This might not seem like such a big benefit to those who don't consider themselves to be particularly creative, but partaking in creative activities can improve your health. You don't have to learn to play the piano or write a novel to reap these benefits, either. As noted by Forbes, even something as simply as coloring in an adult coloring book can be enough to get those creative juices flowing which, in turn, "improves brain function, mental health, and physical health."

Single people may have fewer regrets in life

There's the notion that single people will end up filled with regrets at the end of their lives. The idea that we have to have a partner to live life to the full is a total myth, though. People can thrive in singledom and may even wind up with fewer regrets if they choose to live their lives without a romantic partner. As clinical psychologist Russel Thackeray told O, The Oprah Magazine, "It's not uncommon for people who didn't have a chance to explore life on their own terms to experience regret."

Whether or not you plan to stay single forever, it's a good idea to use your alone time to really get to know yourself — to "get clear about what your values are," said clinical psychologist Roxy Zarrabi. If you later choose to find a partner, that's cool too, as you'll be "more likely ... to attract the type of partner that is the right fit for you," according to Zarrabi.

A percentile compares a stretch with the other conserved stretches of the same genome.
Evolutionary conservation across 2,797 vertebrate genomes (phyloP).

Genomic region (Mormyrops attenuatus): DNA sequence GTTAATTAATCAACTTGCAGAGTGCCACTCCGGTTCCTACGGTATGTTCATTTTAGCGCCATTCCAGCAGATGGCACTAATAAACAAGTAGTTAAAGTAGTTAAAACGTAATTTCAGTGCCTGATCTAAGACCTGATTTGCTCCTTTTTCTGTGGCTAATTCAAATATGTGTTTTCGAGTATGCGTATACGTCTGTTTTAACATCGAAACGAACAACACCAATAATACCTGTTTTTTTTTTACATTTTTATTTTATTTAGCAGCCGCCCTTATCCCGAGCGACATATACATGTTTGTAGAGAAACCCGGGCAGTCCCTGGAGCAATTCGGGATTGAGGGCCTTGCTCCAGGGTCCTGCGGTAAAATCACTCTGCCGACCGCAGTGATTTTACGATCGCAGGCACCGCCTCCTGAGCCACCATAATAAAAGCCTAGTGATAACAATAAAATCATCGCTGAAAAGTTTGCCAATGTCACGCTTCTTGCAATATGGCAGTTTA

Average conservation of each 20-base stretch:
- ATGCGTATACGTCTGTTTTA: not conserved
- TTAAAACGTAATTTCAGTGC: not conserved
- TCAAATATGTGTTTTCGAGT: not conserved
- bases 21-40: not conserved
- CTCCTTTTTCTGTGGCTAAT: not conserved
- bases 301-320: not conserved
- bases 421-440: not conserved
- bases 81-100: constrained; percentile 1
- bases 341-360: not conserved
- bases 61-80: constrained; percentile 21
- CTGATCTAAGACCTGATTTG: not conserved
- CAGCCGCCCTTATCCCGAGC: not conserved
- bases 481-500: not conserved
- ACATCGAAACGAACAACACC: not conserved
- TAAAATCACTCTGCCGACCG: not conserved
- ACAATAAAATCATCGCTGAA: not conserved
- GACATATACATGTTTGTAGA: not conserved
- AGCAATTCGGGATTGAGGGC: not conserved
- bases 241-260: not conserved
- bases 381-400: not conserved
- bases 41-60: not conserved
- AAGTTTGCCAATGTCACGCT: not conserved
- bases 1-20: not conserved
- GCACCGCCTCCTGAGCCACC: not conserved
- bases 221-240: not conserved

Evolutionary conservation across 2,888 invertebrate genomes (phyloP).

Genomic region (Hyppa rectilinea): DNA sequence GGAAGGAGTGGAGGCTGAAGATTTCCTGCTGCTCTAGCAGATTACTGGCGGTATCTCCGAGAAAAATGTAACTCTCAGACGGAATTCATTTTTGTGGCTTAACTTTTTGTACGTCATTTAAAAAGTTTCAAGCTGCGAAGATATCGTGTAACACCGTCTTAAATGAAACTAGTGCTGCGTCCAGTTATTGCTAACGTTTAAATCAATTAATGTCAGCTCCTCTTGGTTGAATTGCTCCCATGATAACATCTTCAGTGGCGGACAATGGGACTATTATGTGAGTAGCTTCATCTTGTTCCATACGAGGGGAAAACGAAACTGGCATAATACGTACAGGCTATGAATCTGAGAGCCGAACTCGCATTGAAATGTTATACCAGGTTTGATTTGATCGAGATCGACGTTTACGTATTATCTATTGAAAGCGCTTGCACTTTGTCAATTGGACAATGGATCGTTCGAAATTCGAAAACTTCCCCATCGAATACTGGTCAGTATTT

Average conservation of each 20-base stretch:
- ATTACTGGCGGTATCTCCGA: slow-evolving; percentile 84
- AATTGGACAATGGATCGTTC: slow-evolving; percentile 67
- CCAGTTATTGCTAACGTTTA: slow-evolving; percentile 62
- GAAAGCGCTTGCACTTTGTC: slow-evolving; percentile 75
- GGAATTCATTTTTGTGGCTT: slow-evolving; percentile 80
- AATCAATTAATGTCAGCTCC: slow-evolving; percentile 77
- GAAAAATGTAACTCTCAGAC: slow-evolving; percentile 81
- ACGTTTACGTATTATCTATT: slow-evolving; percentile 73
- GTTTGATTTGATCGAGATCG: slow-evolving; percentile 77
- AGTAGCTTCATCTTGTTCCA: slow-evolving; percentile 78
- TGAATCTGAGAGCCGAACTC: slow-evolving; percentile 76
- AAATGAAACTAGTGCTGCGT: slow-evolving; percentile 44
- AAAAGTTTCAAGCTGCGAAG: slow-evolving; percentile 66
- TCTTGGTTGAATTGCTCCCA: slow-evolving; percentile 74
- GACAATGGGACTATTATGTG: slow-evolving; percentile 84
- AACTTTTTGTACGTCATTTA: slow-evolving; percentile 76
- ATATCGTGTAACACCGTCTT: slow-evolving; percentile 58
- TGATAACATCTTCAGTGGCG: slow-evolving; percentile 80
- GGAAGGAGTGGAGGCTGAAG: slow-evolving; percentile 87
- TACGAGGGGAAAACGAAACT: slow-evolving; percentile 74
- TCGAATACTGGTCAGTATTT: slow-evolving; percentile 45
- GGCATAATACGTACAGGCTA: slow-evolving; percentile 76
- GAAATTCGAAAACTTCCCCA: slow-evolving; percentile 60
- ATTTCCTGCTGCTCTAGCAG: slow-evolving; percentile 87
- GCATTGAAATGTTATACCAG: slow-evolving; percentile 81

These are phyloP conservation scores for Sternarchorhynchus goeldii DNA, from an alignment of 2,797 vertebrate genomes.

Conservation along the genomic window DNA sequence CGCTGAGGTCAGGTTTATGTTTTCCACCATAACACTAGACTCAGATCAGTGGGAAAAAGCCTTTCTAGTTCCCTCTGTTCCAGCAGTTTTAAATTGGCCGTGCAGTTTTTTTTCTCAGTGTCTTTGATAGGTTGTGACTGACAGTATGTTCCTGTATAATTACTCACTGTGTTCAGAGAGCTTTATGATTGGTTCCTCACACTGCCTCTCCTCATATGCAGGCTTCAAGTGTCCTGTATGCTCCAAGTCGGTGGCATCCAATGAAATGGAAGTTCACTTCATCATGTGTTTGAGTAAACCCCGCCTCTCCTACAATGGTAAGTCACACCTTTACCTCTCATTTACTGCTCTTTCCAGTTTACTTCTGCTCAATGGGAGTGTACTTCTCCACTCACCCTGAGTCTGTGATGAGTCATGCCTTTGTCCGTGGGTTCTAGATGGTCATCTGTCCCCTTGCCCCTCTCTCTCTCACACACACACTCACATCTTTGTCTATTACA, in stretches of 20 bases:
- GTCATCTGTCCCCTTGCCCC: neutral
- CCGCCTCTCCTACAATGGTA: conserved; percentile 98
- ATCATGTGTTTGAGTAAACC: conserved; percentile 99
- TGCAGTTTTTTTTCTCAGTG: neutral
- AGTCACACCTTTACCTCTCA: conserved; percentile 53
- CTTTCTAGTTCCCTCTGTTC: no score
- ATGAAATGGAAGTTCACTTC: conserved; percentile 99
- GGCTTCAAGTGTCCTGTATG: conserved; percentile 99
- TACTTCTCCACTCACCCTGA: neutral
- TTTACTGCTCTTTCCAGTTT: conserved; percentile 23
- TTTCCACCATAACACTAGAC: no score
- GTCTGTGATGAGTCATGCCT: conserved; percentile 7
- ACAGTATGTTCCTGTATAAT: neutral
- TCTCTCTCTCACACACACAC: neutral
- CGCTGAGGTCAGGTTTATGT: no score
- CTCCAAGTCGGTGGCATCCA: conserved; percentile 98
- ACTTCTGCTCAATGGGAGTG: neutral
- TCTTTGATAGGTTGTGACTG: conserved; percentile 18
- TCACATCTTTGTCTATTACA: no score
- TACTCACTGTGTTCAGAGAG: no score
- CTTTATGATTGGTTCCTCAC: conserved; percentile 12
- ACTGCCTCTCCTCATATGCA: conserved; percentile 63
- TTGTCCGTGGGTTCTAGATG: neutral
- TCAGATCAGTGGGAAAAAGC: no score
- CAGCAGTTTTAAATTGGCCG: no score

Single women tend to live longer

Unmarried women typically live longer than their married counterparts, Howard S. Friedman, psychology professor at the University of California, revealed to CBS News. Women who leave unhappy marriages also have longer lifespans. This longevity doesn't apply to men, though. Married men actually live longer than single men, while men who get divorced often experience a "downward spiral," according to the publication.

As Paul Dolan, a behavioral scientist and professor at the London School Economics, explained (via The Guardian), men reap more benefits from marriage because after they tie the knot they "calm down" and "take less risks." Women, however, typically die sooner if they get married.

While many people may be tempted to feel sorry for women who never marry or have kids, they shouldn't. Not only is a single, childfree lifestyle a valid choice, it's actually one that's good for women's mental and physical health. Dolan revealed, "The healthiest and happiest population subgroup are women who never married or had children."

Single people are more independent

Many single people can't wait to find someone to share their lives with, but there's a lot to be said for the single life. While people in relationships can certainly retain their independence, people who go the single route are more likely to be independent. As psychologist and relationship expert Niloo Dardashti explained to Time, people often feel like "they've lost themselves" in relationships "largely because we stop doing things independently" when we have a significant other.